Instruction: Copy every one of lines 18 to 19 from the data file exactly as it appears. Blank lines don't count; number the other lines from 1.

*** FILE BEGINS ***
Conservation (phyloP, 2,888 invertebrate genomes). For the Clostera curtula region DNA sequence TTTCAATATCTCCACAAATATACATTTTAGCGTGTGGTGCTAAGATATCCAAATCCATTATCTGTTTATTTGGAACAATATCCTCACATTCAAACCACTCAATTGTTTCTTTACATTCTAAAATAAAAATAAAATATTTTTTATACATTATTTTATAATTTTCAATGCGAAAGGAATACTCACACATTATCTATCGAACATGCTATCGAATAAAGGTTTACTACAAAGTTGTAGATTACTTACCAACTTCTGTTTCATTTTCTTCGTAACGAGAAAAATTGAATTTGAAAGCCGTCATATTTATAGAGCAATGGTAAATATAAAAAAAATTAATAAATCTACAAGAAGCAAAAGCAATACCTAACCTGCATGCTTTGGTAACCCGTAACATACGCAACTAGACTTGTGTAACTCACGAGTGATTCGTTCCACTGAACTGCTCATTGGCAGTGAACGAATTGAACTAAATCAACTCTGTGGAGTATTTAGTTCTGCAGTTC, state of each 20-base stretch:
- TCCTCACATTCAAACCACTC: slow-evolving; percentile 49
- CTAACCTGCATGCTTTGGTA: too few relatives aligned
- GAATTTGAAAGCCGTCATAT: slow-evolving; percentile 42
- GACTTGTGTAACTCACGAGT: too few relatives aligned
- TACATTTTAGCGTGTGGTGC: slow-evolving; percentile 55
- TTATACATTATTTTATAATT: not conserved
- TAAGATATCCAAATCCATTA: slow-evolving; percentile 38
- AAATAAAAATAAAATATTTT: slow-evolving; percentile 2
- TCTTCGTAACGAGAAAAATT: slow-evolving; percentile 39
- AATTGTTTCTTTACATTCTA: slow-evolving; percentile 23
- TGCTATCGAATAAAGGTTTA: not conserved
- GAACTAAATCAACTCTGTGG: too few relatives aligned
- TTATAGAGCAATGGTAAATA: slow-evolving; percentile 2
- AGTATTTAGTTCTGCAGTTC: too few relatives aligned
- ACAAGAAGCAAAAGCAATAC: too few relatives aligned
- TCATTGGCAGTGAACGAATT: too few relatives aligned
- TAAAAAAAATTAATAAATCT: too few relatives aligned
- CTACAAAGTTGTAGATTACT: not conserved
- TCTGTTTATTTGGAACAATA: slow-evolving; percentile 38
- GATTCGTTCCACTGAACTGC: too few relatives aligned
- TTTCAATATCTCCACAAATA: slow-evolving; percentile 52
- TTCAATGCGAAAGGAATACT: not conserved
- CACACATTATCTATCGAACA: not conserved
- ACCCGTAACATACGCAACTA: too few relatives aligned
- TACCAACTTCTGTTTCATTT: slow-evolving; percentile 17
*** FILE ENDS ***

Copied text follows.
- TAAAAAAAATTAATAAATCT: too few relatives aligned
- CTACAAAGTTGTAGATTACT: not conserved